Author Emma Straub appears to make all the right decisions. Instead of using alternating chapters with a lot of back-story, she jumps from character to character, as the book starts on Day One of the vacation and ends on Day Fourteen. This keeps the pace flowing as you are never bogged down with a story-line that is wearisome. Mallorca, in all its beauty, lends to the atmosphere that cries out "beach read".

This is a book filled with knowable characters whose relationships authentically capture the discord that is sometimes part of family life. While it must be challenging to come up with a new spin on dysfunctional families, these characters were well drawn and likeable and some of the observations in the book were spot on. Many of the characters do grow and learn from their mistakes and while the ending may be predictable, there is nothing wrong with a feel good conclusion. It you indulge in this genre of book, it is recommended.

"Friendships were tricky things, especially friendships as old as theirs was. Nudity was nothing more than a collection of hard-earned scars and marks. Love was a given, uncomplicated by sex or vows, but honesty was always waiting there, ready to capsize the steady boat".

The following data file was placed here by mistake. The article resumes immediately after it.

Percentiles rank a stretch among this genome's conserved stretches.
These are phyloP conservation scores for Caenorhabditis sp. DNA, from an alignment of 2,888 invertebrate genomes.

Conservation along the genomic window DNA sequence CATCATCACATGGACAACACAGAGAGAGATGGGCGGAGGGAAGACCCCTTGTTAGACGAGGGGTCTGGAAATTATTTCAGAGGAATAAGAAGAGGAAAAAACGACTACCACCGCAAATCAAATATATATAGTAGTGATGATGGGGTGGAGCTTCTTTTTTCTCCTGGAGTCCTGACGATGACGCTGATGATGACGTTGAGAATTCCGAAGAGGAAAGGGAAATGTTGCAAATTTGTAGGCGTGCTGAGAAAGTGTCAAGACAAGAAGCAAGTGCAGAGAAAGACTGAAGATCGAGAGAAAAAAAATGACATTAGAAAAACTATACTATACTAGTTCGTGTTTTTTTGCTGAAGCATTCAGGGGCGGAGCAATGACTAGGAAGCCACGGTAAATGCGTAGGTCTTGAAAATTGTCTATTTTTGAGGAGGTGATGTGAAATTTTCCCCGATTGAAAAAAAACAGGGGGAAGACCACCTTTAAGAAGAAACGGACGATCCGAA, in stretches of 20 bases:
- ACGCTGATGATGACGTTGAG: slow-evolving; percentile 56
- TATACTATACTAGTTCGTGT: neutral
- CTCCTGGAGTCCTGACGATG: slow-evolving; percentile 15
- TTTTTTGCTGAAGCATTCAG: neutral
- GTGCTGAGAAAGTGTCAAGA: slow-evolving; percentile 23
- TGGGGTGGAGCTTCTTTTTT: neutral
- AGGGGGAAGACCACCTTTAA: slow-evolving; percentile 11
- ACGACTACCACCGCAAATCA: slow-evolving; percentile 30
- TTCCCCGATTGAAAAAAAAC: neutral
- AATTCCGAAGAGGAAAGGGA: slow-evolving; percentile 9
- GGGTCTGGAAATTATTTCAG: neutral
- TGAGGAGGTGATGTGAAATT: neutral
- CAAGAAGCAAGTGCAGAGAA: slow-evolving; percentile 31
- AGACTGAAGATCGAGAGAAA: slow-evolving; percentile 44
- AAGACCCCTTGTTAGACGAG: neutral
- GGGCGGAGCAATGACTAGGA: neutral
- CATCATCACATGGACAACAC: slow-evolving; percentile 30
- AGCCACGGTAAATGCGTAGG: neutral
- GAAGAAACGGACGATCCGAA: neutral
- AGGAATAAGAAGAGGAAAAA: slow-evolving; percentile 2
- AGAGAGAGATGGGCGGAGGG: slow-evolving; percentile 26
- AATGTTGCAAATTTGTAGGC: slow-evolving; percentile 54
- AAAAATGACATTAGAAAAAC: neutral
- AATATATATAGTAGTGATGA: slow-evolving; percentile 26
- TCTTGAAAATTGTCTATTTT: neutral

4-1/2 stars rounded to 5.
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21 of 23 people found the following review helpful
on June 13, 2014
This book started out with potential, but went nowhere. The characters were poorly developed and I found myself not caring about them at all. The "climax" was so anticlimactic and completely predictable in every aspect. Additionally, this book was set in place that the author didn't bother to describe at all.